We opted for a 5:30am bike ride to the station rather than a taxi. The sun was just coming up, and although there is nothing more quotidian than a sun rise or sunset, it still seems impossibly magical. This is the time that belongs to busy families, to early risers who want to start the day cleanly, to sleepy workers obliged to an alarm clock, and to the occasional travelers who revel in the miracle too seldomly.
We reached the station too early for the bike parking and it was only by luck that the attendant was there a bit early and able to help us with our bikes. We trained to Umeda, found the Sky Building with the help of several station masters, and checked-in with the bus ticketing counter there.
Shinkansen is such a luxurious way to travel in Japan. It's smooth, it's incredibly fast, it's clean, it's cool. But the bus in Japan is a close second and perhaps in some ways, superior. Yes, it's slower, and a little more bumpy, but it stops about every 90 minutes at another fun roadside market, and there are hoods on the chairs so that you can block out the light around you, and curtains on the windows, blankets, neck cushions, foot rests, and it's slow enough that it's possible to marvel at the landscape moving by. In six hours we arrived in Hiroshima, a bit hungry and tired, but happy that the rain slithering down the bus windows had exhausted the sky to blue.
And then we walked. We walked from the bus stop at Hiroshima station, found a chain udon/tempera restaurant, walked to Shukkeien Garden and visited the Hiroshima Prefectural Museum of Art, walked to the castle and around the grounds, walked to our hostel and after checking in, walked to dinner.
The Shukkeien a Garden was beautiful and Hiroshima is starting to bloom in earnest. Every angle of the park yielded something new and striking; to walk was to change the landscape. Several new artists emerged to my eyes at the art museum and offered yet further new ways of looking. Even if I didn't really understand how Dali's Dreams of Venice fit into the curatorial theme of "Kawaii, Kawaii, Kawaii" (cute, cute, cute) it was still striking to see the work as well as many others. The Hiroshima Castle was stunning in the evening-lit blossoms, the moat surrounding it.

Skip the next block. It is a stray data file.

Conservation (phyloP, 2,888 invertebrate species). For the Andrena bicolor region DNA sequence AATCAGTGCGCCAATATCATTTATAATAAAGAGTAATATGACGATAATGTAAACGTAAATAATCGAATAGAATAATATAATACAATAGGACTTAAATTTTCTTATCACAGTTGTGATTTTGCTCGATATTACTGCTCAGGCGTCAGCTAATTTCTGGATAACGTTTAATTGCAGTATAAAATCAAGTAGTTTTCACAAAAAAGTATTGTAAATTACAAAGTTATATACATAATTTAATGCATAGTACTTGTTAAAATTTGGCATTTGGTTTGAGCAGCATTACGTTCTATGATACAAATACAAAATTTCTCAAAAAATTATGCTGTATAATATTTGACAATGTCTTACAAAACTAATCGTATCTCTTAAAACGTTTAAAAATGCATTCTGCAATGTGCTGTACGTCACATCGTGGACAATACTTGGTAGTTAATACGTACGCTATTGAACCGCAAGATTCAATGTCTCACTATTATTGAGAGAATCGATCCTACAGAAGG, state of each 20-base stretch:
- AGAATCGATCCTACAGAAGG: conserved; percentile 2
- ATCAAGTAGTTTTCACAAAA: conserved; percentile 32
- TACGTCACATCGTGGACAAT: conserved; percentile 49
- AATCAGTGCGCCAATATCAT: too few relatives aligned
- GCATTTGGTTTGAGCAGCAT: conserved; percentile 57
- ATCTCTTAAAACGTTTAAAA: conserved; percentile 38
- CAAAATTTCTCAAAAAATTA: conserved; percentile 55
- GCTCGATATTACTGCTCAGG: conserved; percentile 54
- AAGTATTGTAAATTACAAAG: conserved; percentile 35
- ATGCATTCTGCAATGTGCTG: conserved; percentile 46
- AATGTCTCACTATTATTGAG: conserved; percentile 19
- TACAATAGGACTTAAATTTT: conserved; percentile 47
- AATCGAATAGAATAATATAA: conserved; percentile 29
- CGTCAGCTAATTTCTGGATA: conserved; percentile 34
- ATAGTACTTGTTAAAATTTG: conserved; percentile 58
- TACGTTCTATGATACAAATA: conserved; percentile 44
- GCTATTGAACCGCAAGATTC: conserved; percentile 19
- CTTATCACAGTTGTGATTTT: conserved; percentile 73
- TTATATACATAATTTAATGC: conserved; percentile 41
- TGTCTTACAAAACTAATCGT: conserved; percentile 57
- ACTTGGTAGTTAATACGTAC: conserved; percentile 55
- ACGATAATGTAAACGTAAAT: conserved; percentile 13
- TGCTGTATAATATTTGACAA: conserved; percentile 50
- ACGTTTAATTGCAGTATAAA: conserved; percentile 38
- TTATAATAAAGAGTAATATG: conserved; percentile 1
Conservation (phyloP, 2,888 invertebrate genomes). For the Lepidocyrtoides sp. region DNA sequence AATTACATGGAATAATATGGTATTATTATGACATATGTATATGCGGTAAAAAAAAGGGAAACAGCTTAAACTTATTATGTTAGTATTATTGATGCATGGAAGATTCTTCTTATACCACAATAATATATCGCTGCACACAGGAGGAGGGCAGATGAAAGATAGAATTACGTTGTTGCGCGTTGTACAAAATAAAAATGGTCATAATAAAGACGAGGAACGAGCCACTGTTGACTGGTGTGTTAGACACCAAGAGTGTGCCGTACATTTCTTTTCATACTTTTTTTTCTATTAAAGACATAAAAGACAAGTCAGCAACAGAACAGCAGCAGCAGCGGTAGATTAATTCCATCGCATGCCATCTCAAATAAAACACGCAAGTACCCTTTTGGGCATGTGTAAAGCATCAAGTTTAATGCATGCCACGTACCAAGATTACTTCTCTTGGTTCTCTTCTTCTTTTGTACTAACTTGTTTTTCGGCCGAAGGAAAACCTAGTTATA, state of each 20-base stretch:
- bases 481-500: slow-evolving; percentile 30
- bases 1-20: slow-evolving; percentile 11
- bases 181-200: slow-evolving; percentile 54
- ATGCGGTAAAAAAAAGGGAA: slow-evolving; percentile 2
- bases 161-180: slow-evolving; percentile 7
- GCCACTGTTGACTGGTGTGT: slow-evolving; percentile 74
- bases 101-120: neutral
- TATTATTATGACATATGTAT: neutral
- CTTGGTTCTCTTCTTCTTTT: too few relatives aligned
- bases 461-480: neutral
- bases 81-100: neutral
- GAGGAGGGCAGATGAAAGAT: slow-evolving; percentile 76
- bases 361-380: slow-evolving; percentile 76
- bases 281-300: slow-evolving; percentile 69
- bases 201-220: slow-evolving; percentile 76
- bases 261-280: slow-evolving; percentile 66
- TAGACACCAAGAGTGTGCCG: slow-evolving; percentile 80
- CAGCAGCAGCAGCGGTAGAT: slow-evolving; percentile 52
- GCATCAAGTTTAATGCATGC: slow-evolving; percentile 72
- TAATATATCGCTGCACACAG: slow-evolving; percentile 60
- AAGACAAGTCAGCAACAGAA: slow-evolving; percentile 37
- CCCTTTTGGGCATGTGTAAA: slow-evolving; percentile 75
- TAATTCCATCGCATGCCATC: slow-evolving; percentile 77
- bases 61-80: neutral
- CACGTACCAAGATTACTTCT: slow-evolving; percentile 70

Our hostel is very nice. We have a double futon on a tatami (matted bamboo) floor with a little balcony. Unfortunately we are only here for the night; there seem to be a lot of fun activities centered in the hostel life for those hanging out in Hiroshima for a longer portion of their travels. And it seems like a cool place to mix with other international travelers.
After we checked-in, we found our way to a recommended okonomiyaki restaurant. Hiroshima-style okonomiyaki is a special thing, with layers of noodles, cabbage, egg, meat, etc, rather than the Kansai-style of mixing it all together. There also seems to be a difference in the flavoring and some of the toppings. This was my first time trying a spicy lemon sauce. We waited about 40 minutes for the priviledge of dining at this particular establishment. Very popular place.
And now tired, but looking forward to another day in this beautiful city and a night in Miyajima. Unfortunately I can't upload pictures while I travel, but will post them upon returning. It's wonderful to be here.